Ruaha National Park in Tanzania is part of the Rungwa-Kizigo-Muhesi ecosystem which covers 45 000 square kilometers. The name Ruaha originates from the Hehe word ‘ruvaha’ which means ‘river’. The park history dates back to 1910. In the years after various reserves and wetlands were incorporated into Ruaha National Park. Today it is the second largest Park in Tanzania and East Africa – with an area of about 22,302.26 square kilometers.
The park serves both wildlife and human settlement – downstream there is farming activity and the hydroelectric power plant which supplies the country with power. Ruaha National Park has a high diversity or plant and animal life including elephant, buffalo, wild dogs and various species of antelope. The park is accessible by air and by road.
The park offers game viewing, walking safaris, and bird watching and bush meals.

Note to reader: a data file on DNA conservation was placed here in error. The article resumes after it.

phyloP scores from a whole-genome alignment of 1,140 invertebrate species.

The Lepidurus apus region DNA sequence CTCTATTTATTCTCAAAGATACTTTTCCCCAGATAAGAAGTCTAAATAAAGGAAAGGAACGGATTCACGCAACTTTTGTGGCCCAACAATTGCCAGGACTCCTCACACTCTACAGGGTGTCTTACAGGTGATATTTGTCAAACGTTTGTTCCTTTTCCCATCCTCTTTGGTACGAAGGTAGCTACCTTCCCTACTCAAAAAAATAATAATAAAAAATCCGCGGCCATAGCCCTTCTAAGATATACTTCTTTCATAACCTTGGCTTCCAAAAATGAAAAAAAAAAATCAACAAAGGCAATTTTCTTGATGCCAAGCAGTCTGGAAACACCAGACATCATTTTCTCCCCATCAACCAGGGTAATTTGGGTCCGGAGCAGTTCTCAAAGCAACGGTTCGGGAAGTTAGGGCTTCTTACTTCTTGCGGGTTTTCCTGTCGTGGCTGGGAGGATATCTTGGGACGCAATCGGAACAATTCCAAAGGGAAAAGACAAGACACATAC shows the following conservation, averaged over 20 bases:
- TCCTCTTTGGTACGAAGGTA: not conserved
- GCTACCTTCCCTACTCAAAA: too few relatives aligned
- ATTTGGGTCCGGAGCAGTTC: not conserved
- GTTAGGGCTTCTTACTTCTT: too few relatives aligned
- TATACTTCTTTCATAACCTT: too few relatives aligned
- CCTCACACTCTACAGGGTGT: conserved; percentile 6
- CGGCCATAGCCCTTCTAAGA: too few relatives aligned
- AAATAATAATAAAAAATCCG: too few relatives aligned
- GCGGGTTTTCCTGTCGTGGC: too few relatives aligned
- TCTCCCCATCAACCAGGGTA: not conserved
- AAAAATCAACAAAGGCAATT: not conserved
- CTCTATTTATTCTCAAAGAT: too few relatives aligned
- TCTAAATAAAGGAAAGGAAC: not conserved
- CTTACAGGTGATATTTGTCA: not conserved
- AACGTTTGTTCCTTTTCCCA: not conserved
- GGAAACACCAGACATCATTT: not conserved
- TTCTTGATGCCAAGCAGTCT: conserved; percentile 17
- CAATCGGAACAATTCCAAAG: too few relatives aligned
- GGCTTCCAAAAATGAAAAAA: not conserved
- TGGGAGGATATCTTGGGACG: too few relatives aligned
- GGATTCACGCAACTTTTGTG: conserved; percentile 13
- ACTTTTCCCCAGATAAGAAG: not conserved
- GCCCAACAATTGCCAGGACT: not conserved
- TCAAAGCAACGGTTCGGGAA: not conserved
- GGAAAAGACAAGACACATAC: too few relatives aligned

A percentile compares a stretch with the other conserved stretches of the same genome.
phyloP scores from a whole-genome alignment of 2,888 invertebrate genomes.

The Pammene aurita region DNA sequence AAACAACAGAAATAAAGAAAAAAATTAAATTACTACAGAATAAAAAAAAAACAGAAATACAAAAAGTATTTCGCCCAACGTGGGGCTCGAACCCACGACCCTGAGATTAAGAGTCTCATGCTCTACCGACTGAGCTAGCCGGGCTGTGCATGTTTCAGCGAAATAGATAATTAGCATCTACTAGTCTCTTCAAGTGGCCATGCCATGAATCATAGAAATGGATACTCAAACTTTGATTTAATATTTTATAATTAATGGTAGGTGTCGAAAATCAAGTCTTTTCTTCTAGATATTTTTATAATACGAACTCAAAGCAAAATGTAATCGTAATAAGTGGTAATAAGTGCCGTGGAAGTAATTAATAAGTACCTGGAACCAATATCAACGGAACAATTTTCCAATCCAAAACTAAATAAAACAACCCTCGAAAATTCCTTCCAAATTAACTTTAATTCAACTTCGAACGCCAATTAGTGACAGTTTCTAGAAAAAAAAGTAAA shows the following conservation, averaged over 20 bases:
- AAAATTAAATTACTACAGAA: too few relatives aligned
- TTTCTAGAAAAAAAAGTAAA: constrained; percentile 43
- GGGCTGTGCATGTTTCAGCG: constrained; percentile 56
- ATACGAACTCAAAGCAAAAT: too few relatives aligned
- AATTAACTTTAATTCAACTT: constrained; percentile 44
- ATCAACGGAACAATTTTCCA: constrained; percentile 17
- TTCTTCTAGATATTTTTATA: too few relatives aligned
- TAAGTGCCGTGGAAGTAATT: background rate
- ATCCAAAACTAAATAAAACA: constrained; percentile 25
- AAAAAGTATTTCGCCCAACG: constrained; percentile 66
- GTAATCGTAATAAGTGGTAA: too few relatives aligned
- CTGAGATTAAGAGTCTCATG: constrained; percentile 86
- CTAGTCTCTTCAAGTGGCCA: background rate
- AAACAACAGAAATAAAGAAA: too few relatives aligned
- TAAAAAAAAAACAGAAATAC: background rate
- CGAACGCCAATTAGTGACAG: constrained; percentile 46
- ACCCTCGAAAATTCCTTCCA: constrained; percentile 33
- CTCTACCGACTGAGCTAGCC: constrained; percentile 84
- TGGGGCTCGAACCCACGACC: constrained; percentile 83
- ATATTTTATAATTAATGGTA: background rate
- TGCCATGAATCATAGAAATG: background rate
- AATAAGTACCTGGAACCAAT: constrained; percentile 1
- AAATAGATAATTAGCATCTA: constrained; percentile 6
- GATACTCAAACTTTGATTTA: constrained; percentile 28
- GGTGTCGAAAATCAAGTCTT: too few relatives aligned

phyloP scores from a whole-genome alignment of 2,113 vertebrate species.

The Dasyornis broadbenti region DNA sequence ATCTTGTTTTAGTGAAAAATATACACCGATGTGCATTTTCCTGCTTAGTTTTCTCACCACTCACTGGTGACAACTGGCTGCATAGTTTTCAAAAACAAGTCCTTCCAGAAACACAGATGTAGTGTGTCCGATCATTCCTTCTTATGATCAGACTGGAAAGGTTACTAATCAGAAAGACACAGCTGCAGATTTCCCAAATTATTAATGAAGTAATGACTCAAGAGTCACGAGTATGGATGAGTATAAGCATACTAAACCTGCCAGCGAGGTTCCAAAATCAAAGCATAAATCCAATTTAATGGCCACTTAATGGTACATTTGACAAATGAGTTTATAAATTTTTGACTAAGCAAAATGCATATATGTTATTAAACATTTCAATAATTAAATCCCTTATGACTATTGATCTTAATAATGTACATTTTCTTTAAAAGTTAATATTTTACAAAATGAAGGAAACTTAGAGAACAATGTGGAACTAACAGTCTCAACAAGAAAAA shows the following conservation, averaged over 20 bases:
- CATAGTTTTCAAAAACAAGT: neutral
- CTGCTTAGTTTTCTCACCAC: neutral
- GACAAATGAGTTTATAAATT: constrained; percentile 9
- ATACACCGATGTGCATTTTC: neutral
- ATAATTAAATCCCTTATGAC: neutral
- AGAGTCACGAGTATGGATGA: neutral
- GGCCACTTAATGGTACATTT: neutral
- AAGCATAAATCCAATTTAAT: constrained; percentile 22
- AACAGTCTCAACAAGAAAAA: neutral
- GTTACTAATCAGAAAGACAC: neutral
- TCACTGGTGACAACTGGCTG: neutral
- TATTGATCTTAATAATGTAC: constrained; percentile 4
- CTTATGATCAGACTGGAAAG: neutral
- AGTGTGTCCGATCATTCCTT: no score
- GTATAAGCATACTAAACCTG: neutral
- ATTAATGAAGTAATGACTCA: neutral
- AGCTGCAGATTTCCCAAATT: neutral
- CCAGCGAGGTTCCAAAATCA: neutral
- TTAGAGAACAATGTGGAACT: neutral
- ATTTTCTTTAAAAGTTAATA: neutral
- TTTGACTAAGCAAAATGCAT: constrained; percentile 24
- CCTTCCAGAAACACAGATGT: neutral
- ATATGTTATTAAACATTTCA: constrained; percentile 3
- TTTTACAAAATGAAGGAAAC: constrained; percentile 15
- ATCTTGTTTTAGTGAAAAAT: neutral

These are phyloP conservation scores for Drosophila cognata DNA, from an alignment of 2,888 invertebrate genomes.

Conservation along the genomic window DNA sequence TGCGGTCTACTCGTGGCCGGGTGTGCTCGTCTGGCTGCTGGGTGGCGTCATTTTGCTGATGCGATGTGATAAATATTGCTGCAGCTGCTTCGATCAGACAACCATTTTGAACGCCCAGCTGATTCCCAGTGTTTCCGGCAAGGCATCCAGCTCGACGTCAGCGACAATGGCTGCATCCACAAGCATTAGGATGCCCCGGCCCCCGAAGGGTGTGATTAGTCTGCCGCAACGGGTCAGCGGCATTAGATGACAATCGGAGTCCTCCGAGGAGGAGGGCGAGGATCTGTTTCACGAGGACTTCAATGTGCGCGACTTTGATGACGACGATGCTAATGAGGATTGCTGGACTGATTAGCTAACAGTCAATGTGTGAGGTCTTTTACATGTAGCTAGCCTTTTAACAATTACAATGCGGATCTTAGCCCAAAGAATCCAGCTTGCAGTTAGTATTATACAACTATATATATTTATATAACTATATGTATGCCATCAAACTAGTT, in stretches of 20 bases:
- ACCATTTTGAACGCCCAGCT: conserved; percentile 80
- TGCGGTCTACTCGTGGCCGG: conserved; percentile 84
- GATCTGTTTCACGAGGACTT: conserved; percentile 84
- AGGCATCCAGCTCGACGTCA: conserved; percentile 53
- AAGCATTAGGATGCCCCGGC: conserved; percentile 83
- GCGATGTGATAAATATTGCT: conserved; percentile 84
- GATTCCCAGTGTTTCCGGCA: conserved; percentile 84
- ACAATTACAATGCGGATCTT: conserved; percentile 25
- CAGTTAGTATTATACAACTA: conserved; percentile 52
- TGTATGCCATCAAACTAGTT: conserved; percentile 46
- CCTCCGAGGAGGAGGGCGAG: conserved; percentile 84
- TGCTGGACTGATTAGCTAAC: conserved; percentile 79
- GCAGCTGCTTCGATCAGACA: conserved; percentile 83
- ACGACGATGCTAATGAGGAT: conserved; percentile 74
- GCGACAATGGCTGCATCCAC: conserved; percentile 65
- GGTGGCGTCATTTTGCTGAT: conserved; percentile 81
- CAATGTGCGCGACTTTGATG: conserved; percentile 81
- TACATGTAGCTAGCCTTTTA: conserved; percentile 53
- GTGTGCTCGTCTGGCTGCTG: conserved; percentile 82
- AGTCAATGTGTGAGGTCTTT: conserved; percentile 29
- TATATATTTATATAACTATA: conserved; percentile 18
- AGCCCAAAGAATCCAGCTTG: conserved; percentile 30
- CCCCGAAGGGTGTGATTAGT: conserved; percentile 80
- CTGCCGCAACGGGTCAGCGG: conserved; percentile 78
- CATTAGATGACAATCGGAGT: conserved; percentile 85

Best time to visit Ruaha
The heat is less intense in the Dry season (May to October), though plenty of dust is kicked up as you move around the park. This is also when the resident animals are more often glimpsed, unable to hide in the sun-withered bush. Safaris can get uncomfortably steamy in the wetter months, and some roads may be inaccessible at this time.
Weather and climate in Ruaha
Due to Ruaha being near the equator, temperatures don’t change much from month to month. The area is at its coolest during the Dry season (May to October), which doesn’t say much when the average afternoon temperature is around 27°C/81°F. The Wet season (November to April) piles on the heat and the humidity, with the rainfall at its heaviest early in this period.
How to get to Ruaha
By Air-There are both scheduled and chartered flights into the park mainly from Arusha, Dodoma, Kigoma, Dar-es-salaam and Mwanza city. Park’s airstrips are located at Msembe and Jongomero
By road-It is about 130km drive from Iringa town and 625km from Dar-es-salaam city.
The road into the park is passable throughout the year.